Idaho to Allow Children to Use Marijuana-Based Drug
In Idaho, up to 25 children suffering from debilitating seizures will soon be able to enroll in a limited program that will provide them with Epidiolex, an experimental CBD-based drug derived from marijuana. Outside of Epidiolex’s clinical trials, the FDA only allows a limited number of patients to receive the drug.
Idaho’s program is the result of an executive order by Gov. Butch Otter as a concession for vetoing a more broad based bill, S1146, that would have allowed any child suffering from seizures to receive CBD oil, not Epidiolex in particular.
In his veto statement, Otter wrote that while he sympathized with families of sick children, S1146 was just too open-ended for him to approve:
It asks us to trust but not verify. It asks us to legalize the limited use of cannabidiol oil, contrary to federal law. And it asks us to look past the potential for misuse and abuse with criminal intent.
However, there is little evidence that CBD-only marijuana laws have or will lead to more black market activity or that diversion will happen under the program.
Excluding states with legal medical and recreational marijuana, there are 15 U.S. states that have legalized CBD oil for patients suffering from debilitating seizures, including many of Idaho’s neighbors, like Wyoming and Utah.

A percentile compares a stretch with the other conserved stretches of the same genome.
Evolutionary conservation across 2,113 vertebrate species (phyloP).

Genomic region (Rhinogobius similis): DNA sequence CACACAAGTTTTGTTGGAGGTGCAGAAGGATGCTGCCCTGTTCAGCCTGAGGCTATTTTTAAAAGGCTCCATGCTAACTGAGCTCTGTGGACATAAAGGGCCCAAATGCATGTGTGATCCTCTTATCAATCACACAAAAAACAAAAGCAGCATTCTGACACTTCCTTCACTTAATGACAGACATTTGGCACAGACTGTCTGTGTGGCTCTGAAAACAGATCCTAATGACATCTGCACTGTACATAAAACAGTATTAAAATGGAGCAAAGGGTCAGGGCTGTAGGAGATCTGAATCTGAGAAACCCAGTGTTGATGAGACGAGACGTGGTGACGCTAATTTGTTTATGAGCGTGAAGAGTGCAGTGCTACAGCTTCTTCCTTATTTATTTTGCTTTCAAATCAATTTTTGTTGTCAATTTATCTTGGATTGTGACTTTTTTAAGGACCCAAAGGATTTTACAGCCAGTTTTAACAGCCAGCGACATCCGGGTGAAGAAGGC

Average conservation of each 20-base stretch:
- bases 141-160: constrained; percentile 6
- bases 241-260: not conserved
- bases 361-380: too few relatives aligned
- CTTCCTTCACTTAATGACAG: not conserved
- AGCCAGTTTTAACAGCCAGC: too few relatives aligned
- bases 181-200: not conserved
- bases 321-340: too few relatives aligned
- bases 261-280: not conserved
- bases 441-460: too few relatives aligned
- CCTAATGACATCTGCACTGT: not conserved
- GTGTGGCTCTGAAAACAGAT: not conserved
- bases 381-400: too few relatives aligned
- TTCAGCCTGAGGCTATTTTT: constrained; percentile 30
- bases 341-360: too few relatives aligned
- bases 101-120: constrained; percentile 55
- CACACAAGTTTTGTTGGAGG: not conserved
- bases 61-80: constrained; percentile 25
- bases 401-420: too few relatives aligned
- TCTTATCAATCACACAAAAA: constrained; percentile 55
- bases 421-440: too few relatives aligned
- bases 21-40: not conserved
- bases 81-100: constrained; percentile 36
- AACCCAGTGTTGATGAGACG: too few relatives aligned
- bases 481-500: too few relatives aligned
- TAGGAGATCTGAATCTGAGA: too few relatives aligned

Thus far there have been no reports of abuse under these systems and it seems unlikely that much will be reported given that the marijuana being grown only contains trace amounts of THC. Nevertheless, Otter is intent on staying within the guidelines of the FDA and federal law.
The medical program that Otter has authorized is part of an expanded access program for children resistant to epilepsy treatments. In order to qualify, applicants must have tried at least four different medications but still suffer from at least four seizures per month.
At this point in the bureaucratic process, state officials are waiting on approval from the Department of Justice before going forward with the program. Only one doctor, Robert Wechsler, has been approved to run the program and before he can do that the DOJ must sign off on modifying his Drug Enforcement Administration certification.
“They have acknowledged receipt, and they have four weeks to approve it,” state epidemiologist Dr. Christine Hahn told The Spokesman Review. “That is the last hurdle, and as soon as that approval is received and his DEA license is expanded to include the use of this medication for this purpose, we can start enrolling patients.”
Although this outcome is far from ideal for marijuana advocates and Idaho families with children suffering from epilepsy, this program does present an interesting opportunity for the marijuana movement as a whole.
Many lawmakers argue that medical marijuana programs should go through FDA approval before being implemented and Idaho’s program is attempting to make that happen. Considering Idaho’s program and CBD-only programs in neighboring states, both sides of the debate will be able to see which program produces better results.
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